P&G teams up with Dow on hard-to-recycle plastic waste scheme

By Julia Wray | Published: 3-Apr-2024

As the FMCG and chemicals giants partner on a new polyethylene recycling technology, Cosmetics Business looks into beauty players cracking down on the toughest waste

Procter & Gamble (P&G) and chemicals giant Dow are collaborating on a new, ultra-efficient plastic waste recycling technology. 

The Gillette and Head & Shoulders owner has entered into a joint development agreement with Dow, which will see the companies convert hard-to-recycle plastic packaging into recycled polyethylene.

This material will be near-virgin quality with a lower greenhouse gas emissions footprint than fossil-based polyethylene.

According to the companies, the scheme will target post-household plastic waste, including harder-to-recycle packs, like rigids, flexible and multi-layer ones.

The dissolution process used will combine the intellectual property and know-how of both companies, they added.

P&G will use the resulting post-consumer recycled (PCR) polymer in its packaging, with the  partnership beginning immediately and expected to run until commercialisation.

What is advanced recycling?

According to the website of sustainability charity WRAP, the non-mechanical recycling of plastics can be grouped into four categories:

  • Pyrolysis, the thermal breakdown of material without oxygen, which results in wax, oil and gas that can be sold or burned for energy;
  • Gasification, the partial combustion of material to produce carbon monoxide (CO) and hydrogen (H2), which, again, can be burnt for energy, or used in the production of new hydrocarbons;
  • Dissolution, whereby polymers are dissolved in a selected solvent so the polymer can be separated from any contamination before being precipitated back out and reused as a polymer; and
  • Chemical depolymerisation, which is the use of chemicals to break down a polymer into its monomers or intermediate units, which can then be built back up into a virgin-like polymer for reuse.

P&G and Dow’s new partnership follows Dow’s 2023 launch of Surlyn CIR, created through chemical recycling of mixed plastic waste that would have otherwise gone to landfill or be incinerated.

At launch, Imran Munshi, Marketing Manager at Dow, told Cosmetics Business: “You’re reducing what would go into landfill or incineration, but you’re also reducing the cosmetic industry’s reliance on virgin fossil materials, and contributing towards the transition to a more circular future.”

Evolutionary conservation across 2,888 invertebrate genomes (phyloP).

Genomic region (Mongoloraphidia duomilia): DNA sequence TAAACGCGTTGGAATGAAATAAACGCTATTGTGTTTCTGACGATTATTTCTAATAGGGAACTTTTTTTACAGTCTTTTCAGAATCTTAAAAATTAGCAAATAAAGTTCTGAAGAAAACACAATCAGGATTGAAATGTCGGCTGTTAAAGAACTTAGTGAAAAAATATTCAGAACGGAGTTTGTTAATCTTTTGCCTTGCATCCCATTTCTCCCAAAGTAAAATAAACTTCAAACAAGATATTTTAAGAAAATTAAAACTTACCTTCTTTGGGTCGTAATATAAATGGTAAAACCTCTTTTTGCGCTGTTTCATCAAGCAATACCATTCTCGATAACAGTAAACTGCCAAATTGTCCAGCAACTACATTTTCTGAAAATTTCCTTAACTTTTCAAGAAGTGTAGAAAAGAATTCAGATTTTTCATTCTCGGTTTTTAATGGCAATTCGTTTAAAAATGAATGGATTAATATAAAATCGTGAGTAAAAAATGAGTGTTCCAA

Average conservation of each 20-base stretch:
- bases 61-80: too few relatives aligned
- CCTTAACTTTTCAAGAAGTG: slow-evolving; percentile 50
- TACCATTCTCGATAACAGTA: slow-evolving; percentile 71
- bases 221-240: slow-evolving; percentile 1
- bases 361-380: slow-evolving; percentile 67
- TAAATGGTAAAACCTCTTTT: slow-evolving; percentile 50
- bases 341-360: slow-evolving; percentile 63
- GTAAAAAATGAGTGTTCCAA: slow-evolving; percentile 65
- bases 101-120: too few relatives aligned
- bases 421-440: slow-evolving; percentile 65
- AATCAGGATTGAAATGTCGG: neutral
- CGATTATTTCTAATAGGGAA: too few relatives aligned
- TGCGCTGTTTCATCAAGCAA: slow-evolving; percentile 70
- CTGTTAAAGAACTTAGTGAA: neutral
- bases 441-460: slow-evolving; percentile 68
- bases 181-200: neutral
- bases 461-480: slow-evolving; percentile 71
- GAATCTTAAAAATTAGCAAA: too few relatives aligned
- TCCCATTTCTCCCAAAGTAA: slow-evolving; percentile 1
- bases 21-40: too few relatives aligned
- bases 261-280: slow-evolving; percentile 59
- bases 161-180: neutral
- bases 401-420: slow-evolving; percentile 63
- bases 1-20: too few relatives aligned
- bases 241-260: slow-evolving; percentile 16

The polymer is said to share all of the advantages of traditional Surlyn when it comes to aesthetic qualities, such as transparency, design freedom and the absence of any visible injection points. 

It also works with existing production processes.

Nor is this initiative P&G’s first collab with the aim of incorporating hard-to-recycle waste in its packaging. 

In 2021, it teamed up with materials specialist Eastman to use molecular recycled plastic in its packaging. 

Herbal Essences shampoos and conditioners in primary packaging made from 50% recycled plastic launched soon after.

Eastman’s polyester renewal technology uses materials that are typically incinerated because they cannot be mechanically recycled, or must be downcycled with existing technology.

The US company announced plans to open France’s largest molecular recycling facility in 2022, which is due for completion next year.

Beauty players embrace advanced recycling

Other beauty brand owners who’ve used Eastman’s molecular recycled polymers in their packaging include Estée Lauder Companies, LVMH, AmorePacific and Lumene.

But ELC last year announced it was also collaborating with South Korea’s SK chemicals to develop packaging made from materials from advanced recycling. 

SK chemicals’ process chemically decomposes waste plastic into monomers, the raw materials for plastic.

Under the agreement, SK chemicals supplies its Ecotria CR and Skypet CR materials – grades that include chemically recycled polyethylene terephthalate (PET) waste. 

The company also provides ELC with its Ecozen Claro copolyesters, which can be incorporated into a recycling stream.

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